Albania Parliament approves migration deal with Italy News
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Albania Parliament approves migration deal with Italy

Albania’s Parliament approved a deal with Italy on Thursday to hold migrants rescued from international waters at Italian-run processing centers. Amnesty International previously condemned the plan to create migrant detention centers under Italian jurisdiction in Albania, calling the deal “unworkable, harmful and unlawful.”

The plan is to create two centers in Albania, one at the port of Shëngjin to receive and screen migrants, and one further inland for subsequent asylum procedures. The centers will be able to hold up to 3,000 migrants at a time. With expedited procedures, the plan is to reach a yearly processing rate of 36,000. The centers will be under Italian jurisdiction, and Albanian police forces will aid in external security.

Italy has been facing an influx of asylum seekers, largely in part due to the war in Ukraine. In a press release, Italian Prime Minister Giorgia Meloni stated the goals of the agreement are “to fight human trafficking, to prevent illegal migration flows and to only take in those who truly have the right to international protection.”

The deal has been denounced by human rights groups. Amnesty International raised concerns over the legality of the agreement, believing automatic detention of migrants would be arbitrary and a violation of EU law. Human Rights Watch echoed these concerns, stating the plan “is all but guaranteed to violate people’s rights.”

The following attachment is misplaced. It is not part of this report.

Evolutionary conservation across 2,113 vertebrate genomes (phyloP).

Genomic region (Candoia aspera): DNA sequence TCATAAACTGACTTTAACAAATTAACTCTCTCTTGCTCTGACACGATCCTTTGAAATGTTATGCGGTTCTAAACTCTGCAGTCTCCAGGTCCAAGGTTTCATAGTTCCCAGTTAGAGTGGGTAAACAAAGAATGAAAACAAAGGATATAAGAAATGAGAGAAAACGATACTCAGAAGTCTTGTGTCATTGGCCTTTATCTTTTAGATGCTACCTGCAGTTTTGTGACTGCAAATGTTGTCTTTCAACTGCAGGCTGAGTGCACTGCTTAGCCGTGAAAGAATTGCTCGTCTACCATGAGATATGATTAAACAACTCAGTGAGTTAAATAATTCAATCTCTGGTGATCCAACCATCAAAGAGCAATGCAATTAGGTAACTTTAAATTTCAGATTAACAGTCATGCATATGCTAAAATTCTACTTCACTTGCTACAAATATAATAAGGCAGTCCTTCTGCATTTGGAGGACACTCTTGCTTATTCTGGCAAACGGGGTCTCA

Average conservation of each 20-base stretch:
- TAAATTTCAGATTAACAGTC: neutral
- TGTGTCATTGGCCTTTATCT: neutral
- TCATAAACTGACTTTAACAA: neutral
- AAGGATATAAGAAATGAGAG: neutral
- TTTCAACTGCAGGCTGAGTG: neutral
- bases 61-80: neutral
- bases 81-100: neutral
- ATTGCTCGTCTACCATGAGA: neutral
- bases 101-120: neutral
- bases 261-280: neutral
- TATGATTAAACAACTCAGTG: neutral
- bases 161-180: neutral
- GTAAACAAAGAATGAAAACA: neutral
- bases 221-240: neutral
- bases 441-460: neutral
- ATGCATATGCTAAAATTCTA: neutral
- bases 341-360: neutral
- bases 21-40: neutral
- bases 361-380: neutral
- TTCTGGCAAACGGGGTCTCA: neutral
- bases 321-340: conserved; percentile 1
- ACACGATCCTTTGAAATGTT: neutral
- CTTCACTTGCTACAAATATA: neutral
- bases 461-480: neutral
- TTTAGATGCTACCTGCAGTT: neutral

The International Rescue Committee’s Italy County Director Susanna Zanfrini raised similar legal concerns with the agreement, stating:

While the government has said this will not apply to children or people with vulnerabilities, the deal does not explicitly confirm this, and huge questions remain about how it would be implemented in practice. Moreover, it is still far from clear how people held in the Albanian centres would access legal advice when lawyers are not just outside the facility, but in another country altogether.

The Council of Europe Commissioner for Human Rights Dunja Mijatović told Euronews Albania, “[T]he lack of legal certainty will likely undermine crucial human rights safeguards and accountability for violations.”

The Constitutional Court of Albania previously approved the plan in January after briefly suspending it over concerns the plan violated Albania’s sovereignty. The court found that the plan did not establish Italian boundaries within the country or impact Albania’s territorial integrity. Therefore, the plan was allowed to proceed through the approval process.

The Treaty on the Functioning of the European Union and the Charter of the Fundamental Rights of the European Union prohibit the practice of refoulement, sending a person to a country where they may face human rights violations. The applicability of these provisions on the agreement are unclear, as the new centers will be under Italian jurisdiction, but located in a non-EU nation. Prime Minister Meloni believes Albania, as a candidate country for EU membership, “behaves precisely as if it were already a de facto EU Member State.” Despite this, Albania is under no obligation to follow EU law as a non-member state.

The centers are expected to be operational by the spring.